France-based EDF said July 20 that its 1,650 MWe Flamanville 3 nuclear reactor will not begin producing electricity until 2016, around four years later than earlier estimates. Cost estimates for the nuclear reactor now are around 6 billion Euro ($8.5 billion) up from 3.3 billion Euro in 2005.
The company is introducing what it calls a “new approach” to organization at the construction site of the European Pressurized Reactor. The approach is in response to recent events that EDF said have slowed progress at the power plant work site.
EDF linked the delay to structural and economic factors. In terms of industrial management, EDF has had to review its assessment of the extent of work to be done, particularly in terms of civil engineering. It said that iron reinforcements and anchor plates are “much higher” than initial estimates.
While 80 percent of the civil engineering work has been completed, two serious accidents have taken place, one of which stopped all civil engineering work at the site for a period of weeks earlier in 2011.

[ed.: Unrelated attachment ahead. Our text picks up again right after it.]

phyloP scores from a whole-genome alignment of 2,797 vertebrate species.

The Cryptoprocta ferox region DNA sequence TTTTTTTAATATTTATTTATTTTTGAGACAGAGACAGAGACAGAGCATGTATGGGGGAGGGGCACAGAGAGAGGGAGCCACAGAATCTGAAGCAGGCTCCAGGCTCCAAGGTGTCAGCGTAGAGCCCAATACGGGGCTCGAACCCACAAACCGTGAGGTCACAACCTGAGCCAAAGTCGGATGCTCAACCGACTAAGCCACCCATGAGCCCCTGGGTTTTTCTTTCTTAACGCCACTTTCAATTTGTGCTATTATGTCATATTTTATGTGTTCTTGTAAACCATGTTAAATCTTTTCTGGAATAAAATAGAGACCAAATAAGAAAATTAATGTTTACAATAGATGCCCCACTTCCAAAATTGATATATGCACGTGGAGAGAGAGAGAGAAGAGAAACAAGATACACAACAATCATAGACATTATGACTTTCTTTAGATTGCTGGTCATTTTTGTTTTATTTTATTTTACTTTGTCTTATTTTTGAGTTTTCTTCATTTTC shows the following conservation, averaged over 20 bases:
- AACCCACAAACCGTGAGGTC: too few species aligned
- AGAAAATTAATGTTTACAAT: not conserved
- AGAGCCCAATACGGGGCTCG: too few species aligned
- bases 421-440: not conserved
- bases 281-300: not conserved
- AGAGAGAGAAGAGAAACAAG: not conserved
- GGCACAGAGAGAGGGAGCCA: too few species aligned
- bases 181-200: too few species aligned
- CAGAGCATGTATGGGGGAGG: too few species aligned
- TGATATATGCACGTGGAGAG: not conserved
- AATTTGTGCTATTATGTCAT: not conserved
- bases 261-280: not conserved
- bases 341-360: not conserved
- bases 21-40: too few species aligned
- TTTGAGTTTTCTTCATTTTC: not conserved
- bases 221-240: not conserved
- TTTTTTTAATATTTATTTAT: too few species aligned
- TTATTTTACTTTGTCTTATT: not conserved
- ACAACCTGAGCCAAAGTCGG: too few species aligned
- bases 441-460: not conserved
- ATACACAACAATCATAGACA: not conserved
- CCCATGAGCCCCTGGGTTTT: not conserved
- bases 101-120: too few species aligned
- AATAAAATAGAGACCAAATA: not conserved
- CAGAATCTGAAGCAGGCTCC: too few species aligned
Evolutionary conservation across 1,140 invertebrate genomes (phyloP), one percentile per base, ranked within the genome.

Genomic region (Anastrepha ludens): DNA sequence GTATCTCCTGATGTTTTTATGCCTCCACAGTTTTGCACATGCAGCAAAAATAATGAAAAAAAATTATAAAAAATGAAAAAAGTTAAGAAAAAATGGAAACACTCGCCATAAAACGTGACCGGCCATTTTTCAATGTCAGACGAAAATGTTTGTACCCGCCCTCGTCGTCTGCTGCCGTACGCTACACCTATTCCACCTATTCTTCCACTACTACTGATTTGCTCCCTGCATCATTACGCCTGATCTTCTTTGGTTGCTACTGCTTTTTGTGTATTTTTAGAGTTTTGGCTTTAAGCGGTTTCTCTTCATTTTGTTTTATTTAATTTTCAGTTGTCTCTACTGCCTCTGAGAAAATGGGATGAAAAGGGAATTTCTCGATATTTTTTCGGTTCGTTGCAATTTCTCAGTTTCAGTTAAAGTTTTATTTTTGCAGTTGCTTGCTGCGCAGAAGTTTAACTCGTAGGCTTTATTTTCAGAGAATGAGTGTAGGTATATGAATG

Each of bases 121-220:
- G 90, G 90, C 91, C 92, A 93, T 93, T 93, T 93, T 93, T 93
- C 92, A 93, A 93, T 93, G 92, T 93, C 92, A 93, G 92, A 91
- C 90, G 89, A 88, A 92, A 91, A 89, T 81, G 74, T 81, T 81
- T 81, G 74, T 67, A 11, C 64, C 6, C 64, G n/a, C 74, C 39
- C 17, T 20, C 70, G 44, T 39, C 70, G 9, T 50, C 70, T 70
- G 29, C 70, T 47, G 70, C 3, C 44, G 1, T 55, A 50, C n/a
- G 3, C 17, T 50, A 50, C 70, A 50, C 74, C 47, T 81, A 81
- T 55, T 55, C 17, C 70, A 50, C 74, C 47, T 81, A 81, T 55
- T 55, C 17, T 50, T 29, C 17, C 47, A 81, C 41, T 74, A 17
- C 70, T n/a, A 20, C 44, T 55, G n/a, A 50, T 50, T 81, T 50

EDF also said analyses carried out as part of the earthquake and tsunami that damaged Tokyo Electric’s Fukushima nuclear station will be submitted to the Nuclear Safety Authority in September.
The new organizational approach includes:
Defining a new, more reliable industrial schedule incorporating all of these points
Launching regular public “site” meetings to assess the progress of the project as well as the key advances made
Establishing new practices in terms of site management and supervision
Coordinating teams and partners with, for example, the creation of the “F10 committee”, bringing together the nine main companies working on the site
Consolidating requirements in terms of safety and preparation for intervention operations.
Flamanville 3 is the first nuclear power plant to be built in France for 15 years. It is also the first EPR.
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